Now, I know that technically pizza isn’t salad, but when I dip a slice in ranch dressing, I feel like I’ve ascended to a version of heaven. And the Beerenberg Ranch is the best I’ve tried — super-vinegary and mustard heavy, making it a good pairing for cos lettuce, parmesan cheese, tuna or chicken. Ranch is also one of those salad dressings where it makes sense to pop a bottle in your supermarket trolley and save yourself hassle — no need to be emulsifying at home.


Eta Balsamic Vinaigrette
$2.99 for 250ml

Pams’ competitor when it comes to the affordable end of the salad-dressing scale. I grew up eating Eta dressings regularly, so I feel as though I shouldn’t be too harsh. This product is like the value-pack-spaghetti of dressings, and should be respected. Balsamic vinegar is one of my favourite salad dressing components, and the Eta balsamic dressing is as affordable as it is delicious. Is it the best of the lot? No. Is it a good option considering the price? Absolutely. (The French dressing from Eta is also worth noting — it holds a special place in my heart because I used to eat it at Nan and Pop’s house on a simple green salad.) Eta dressings across the board have a classically specific ‘Eta flavour’ — a little on the sweet side — but for reasons of nostalgia, I remain loyal. 


McCormick Sesame Dressing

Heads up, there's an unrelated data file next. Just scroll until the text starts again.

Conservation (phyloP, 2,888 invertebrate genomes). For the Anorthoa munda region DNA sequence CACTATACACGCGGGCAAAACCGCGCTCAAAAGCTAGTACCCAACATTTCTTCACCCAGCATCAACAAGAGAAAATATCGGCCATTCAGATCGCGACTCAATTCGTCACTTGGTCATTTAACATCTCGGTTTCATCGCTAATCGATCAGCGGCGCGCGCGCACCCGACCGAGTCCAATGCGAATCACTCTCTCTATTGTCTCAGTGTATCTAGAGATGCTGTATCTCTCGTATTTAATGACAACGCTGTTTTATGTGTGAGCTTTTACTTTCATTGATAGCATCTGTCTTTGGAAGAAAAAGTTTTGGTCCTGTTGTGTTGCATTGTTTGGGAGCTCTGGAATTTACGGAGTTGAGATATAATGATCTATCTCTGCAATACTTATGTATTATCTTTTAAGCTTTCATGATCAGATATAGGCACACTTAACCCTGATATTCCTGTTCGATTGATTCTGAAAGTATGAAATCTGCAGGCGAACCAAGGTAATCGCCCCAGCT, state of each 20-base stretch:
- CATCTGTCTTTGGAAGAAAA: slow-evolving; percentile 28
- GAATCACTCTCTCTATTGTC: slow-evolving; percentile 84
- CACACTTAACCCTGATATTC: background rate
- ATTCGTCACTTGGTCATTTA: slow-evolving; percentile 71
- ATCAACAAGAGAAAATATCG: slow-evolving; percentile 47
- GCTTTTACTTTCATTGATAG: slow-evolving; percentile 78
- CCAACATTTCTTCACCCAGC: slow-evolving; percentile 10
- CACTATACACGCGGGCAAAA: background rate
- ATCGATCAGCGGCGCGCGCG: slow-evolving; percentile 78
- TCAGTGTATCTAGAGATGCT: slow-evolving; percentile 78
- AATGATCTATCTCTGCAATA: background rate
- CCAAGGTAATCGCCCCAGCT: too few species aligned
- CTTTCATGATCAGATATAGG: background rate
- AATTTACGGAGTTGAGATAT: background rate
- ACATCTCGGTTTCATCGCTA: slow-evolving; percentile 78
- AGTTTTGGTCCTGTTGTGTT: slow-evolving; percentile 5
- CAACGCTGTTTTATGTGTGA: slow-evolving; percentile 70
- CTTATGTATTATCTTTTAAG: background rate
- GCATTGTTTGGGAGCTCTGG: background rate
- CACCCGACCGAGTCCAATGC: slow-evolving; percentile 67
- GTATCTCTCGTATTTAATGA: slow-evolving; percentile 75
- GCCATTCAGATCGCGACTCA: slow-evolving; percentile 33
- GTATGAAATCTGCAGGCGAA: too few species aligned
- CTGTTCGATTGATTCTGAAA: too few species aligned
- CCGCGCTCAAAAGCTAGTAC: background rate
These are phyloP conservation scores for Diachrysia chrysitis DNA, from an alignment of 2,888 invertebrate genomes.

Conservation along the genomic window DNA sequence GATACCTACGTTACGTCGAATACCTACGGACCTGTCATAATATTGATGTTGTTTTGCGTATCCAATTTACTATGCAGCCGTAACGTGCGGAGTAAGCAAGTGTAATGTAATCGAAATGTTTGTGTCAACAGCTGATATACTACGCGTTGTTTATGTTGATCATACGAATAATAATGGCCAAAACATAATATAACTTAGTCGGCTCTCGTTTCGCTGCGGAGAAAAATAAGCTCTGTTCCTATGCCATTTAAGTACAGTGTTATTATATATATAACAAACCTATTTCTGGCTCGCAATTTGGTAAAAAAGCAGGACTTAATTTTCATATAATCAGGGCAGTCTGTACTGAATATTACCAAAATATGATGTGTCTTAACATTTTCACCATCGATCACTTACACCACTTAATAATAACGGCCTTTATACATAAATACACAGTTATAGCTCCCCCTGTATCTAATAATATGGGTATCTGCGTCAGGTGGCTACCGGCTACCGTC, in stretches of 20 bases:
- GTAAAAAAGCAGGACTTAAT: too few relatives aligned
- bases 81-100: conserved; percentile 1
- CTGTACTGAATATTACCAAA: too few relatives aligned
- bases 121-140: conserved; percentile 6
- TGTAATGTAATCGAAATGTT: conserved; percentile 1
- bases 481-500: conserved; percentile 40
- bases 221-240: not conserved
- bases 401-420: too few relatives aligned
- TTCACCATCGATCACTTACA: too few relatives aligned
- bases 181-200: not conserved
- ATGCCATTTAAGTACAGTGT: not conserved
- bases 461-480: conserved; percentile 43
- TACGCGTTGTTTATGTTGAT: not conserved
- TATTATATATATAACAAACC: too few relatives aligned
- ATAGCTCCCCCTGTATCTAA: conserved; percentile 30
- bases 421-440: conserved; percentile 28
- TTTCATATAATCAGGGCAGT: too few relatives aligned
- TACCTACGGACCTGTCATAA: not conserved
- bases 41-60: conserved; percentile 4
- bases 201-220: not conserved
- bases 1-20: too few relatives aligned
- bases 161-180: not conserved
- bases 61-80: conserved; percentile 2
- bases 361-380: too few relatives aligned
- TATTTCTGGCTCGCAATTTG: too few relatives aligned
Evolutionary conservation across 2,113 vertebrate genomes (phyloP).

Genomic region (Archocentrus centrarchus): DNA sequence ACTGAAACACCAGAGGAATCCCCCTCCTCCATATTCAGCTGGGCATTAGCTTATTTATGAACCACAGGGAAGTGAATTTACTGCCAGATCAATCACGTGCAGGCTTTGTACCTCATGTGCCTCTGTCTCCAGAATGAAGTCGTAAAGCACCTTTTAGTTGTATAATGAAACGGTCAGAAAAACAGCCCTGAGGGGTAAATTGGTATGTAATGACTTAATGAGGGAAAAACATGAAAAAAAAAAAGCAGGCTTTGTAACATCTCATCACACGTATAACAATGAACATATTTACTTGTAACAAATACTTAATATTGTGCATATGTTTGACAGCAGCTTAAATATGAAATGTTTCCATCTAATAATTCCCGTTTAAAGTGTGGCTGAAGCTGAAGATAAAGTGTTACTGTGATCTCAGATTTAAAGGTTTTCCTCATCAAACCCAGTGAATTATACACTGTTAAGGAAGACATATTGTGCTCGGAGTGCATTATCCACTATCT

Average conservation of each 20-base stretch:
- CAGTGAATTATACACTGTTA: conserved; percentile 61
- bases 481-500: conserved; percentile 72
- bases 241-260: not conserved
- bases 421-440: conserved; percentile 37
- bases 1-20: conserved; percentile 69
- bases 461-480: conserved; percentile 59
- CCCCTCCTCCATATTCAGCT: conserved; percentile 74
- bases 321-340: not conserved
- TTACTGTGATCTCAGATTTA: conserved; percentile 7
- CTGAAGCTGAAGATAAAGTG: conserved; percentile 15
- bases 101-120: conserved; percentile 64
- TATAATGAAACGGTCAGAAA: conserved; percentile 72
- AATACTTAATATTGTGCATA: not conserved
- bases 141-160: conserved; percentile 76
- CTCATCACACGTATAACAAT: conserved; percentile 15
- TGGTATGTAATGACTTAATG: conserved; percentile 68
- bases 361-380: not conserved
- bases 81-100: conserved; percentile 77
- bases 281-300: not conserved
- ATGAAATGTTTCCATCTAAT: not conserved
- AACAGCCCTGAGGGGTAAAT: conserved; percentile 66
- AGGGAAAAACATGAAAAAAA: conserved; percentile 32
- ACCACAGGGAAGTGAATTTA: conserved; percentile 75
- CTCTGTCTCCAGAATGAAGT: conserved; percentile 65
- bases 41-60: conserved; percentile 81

$5.29 for 150ml

This dressing is bloody delicious — it’s a staple in my fridge and perfect for lazy dinners. If it weren’t socially unacceptable — and if it weren’t quite so creamy and rich in sesame — I would drink this stuff. As it is, a little goes a long way. I salute you, McCormick: you have produced an exceptional salad dressing and should be proud. Drizzled over crispy noodles, beef and cucumber, it’s unstoppable. My dad loves this dressing, too — he eats it a lot in a salad of finely sliced iceberg, tomato and coriander — and it works super-well on a cold soba noodle salad with fresh veges and chicken or tofu. McCormick also does a dressing that is lighter, soy-based and equally good. You’ll find these dressings in the International section of most supermarkets.


Cotterill & Rouse 99% Oil Free Balsamic Gourmet Dressing
$8.39 for 250ml

I appreciate that many people are looking to cut down on oil in their diet and welcome having the option of an oil-free dressing. For me, though, oil is essential to salad dressings, and much like dairy-free cream cheese or ice cream, if the oil-free version can be avoided, it should be. This product is the best of the oil-free dressings I’ve tried. It is quite sweet, though — a common downside of going oil-free. So while it’s not my favourite, if you like your dressings on the sweeter side and are avoiding oils, this one’s worth a go. 


Telegraph Hill Balsamic Oak Infused Drizzle
$23.95 for 250ml

This is my pick of products from the higher-end tier of dressings. The balsamic oak-infused drizzle is rich, balanced and syrupy in flavour and texture. You don’t need much to create a simple but perfect green salad. Another great way to use this dressing, courtesy of my boyfriend, is with chicken. Try grilling chicken thighs in a hot pan, drizzle over the vinaigrette, and cook and toss until the dish is thick and sticky. 


Barker’s Mustard Herb & Caper Vinaigrette
$5.50 for 280ml